“Did you know that 87% of all conversations about blockchain technology are nonconsensual?”
It’s already an old joke, but it’s sure aged well.
Hardly a day goes by without someone demanding that I listen to their explanation of their blockchain idea. A lot of times, I listen. Look, a lot of people I consider to be smart and thoughtful are really excited by this stuff, and I know them well enough to believe them when they say they’re not excited about the possibility that they can get in on the ground floor of a Ponzi scheme and exit with a bunch of suckers’ money.
I still don’t know. It’s easy to believe in unlimited corporate hubris, but it’s just as easy to believe in unlimited corporate foolishness. What’s more, it’s possible that some of the players were along for the ride, while others had a very precise understanding of the stakes.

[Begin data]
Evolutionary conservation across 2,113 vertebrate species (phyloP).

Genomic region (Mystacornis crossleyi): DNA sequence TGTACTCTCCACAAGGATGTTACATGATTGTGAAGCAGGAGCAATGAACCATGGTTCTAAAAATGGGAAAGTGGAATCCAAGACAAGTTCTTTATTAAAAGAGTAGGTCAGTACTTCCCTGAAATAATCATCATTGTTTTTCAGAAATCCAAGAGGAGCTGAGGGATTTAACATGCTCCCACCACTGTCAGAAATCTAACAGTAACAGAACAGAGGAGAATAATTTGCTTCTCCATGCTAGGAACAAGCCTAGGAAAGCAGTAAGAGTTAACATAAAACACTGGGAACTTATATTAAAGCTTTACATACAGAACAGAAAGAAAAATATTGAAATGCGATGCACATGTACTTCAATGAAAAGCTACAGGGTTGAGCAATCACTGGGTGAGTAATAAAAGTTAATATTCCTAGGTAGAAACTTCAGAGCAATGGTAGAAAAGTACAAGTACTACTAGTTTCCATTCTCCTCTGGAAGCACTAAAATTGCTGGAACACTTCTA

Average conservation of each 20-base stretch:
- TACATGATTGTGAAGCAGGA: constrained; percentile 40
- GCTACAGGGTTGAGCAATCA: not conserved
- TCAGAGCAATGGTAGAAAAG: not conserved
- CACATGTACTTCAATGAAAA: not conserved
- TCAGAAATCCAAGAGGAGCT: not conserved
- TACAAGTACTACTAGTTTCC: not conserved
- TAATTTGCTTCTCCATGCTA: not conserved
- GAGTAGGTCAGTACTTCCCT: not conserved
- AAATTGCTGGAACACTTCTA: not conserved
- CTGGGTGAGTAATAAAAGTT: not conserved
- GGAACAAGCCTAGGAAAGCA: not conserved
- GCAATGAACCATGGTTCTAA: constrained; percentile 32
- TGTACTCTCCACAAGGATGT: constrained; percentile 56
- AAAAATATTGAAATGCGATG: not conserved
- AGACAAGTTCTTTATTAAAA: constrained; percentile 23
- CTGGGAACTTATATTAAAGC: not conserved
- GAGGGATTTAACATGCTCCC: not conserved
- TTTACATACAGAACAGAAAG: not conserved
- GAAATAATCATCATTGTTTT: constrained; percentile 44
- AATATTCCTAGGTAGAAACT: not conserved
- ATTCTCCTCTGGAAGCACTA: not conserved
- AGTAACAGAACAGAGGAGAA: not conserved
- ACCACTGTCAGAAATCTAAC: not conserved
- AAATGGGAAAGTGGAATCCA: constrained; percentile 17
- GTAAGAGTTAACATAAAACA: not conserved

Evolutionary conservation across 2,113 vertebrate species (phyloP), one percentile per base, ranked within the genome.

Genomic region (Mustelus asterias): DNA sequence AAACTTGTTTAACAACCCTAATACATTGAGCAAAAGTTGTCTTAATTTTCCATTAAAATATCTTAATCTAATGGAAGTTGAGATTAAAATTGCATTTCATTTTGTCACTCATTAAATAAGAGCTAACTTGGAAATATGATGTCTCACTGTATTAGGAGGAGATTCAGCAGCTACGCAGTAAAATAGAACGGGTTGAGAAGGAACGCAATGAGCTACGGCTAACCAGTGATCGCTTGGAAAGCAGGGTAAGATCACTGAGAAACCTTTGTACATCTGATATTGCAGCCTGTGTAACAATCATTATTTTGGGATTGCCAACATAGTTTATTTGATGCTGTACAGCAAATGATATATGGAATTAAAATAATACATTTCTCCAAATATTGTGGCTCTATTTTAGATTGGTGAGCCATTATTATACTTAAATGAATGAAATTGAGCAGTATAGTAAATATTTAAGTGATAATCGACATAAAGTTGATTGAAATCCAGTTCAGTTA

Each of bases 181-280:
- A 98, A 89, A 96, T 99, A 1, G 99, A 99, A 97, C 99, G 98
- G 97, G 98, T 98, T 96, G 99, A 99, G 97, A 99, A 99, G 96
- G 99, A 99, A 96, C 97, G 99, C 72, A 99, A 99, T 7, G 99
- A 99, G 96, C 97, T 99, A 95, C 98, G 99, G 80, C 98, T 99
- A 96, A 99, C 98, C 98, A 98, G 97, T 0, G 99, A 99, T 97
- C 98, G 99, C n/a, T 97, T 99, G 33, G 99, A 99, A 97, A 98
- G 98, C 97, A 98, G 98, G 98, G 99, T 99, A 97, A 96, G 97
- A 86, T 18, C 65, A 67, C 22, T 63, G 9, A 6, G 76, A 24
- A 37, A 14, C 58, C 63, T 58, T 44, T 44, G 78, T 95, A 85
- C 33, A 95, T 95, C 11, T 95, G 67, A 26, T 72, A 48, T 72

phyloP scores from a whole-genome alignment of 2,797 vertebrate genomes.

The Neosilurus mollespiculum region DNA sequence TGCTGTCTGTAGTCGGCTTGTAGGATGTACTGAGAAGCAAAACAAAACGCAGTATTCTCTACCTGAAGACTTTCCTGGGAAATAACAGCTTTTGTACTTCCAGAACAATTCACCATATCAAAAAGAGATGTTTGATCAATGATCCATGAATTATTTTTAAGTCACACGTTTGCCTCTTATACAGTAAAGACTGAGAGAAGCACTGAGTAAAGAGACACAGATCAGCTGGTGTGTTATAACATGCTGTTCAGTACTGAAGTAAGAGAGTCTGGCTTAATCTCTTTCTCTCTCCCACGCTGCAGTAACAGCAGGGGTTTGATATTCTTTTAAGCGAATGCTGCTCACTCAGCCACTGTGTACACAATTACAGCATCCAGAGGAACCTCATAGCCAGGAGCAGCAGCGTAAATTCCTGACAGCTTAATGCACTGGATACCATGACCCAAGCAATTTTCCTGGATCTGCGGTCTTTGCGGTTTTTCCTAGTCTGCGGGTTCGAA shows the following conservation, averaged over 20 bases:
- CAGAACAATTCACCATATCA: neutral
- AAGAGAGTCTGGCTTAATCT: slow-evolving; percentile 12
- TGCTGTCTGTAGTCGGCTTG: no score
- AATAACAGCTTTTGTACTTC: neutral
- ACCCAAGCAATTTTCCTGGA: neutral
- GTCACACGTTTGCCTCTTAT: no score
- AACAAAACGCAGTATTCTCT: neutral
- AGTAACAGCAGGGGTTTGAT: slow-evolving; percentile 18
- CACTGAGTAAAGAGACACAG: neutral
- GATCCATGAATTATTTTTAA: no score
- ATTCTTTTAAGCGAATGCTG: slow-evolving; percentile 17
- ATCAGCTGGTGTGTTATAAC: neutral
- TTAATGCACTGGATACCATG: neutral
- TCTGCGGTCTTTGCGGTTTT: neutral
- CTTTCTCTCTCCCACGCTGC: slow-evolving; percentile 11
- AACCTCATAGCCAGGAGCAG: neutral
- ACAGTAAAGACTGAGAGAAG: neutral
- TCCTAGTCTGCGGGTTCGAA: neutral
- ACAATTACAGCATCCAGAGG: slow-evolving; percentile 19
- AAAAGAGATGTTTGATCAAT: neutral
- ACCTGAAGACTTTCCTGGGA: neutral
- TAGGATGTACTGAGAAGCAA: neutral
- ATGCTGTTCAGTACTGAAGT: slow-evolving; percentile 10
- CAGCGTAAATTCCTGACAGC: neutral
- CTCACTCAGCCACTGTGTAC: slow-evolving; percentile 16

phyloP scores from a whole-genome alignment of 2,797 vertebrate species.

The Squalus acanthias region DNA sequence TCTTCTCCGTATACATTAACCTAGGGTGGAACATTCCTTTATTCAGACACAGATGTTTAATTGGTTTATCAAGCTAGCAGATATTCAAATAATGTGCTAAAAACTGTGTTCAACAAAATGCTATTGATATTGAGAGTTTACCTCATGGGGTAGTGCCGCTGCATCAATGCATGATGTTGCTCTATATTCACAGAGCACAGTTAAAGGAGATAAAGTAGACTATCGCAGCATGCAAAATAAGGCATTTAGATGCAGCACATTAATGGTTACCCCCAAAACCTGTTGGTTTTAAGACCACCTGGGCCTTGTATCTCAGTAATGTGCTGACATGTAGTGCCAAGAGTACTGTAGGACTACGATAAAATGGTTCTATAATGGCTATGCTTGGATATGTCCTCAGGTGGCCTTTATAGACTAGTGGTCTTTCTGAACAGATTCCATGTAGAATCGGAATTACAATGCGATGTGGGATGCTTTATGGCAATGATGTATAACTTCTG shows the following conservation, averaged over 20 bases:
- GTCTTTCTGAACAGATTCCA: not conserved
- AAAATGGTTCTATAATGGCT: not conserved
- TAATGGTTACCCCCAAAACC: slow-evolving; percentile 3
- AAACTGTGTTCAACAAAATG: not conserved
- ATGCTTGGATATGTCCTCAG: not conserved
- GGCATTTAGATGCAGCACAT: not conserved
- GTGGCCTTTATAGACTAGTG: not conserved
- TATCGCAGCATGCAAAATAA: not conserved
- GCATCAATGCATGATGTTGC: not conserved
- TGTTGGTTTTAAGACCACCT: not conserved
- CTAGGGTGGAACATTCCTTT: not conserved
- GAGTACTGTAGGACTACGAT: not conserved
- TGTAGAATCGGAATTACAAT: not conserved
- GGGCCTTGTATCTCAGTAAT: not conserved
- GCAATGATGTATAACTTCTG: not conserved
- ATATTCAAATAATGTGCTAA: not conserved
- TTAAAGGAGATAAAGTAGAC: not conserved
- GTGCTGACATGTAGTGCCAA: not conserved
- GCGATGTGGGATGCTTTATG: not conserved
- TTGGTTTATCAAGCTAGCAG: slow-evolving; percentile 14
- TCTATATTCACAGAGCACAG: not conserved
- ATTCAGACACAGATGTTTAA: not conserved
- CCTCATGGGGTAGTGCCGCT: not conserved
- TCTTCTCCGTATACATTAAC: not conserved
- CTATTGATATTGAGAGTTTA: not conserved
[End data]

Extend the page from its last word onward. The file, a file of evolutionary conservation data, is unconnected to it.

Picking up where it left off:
What were those stakes?
Well, for starters, how about the definition of “the family.”
Last week, I began the story of the Broadcast Flag, a law that would make it illegal to build a general-purpose computer unless it conformed to a set of privately negotiated restrictions. The law had been promised by Billy Tauzin, then a lavishly corrupt Congressman, and its contours were being hammered out in an inter-industry body called the Broadcast Protection Discussion Group (BPDG), convened by the MPAA and attended by movie studios, TV studios, broadcasters, consumer electronics companies, and PC companies.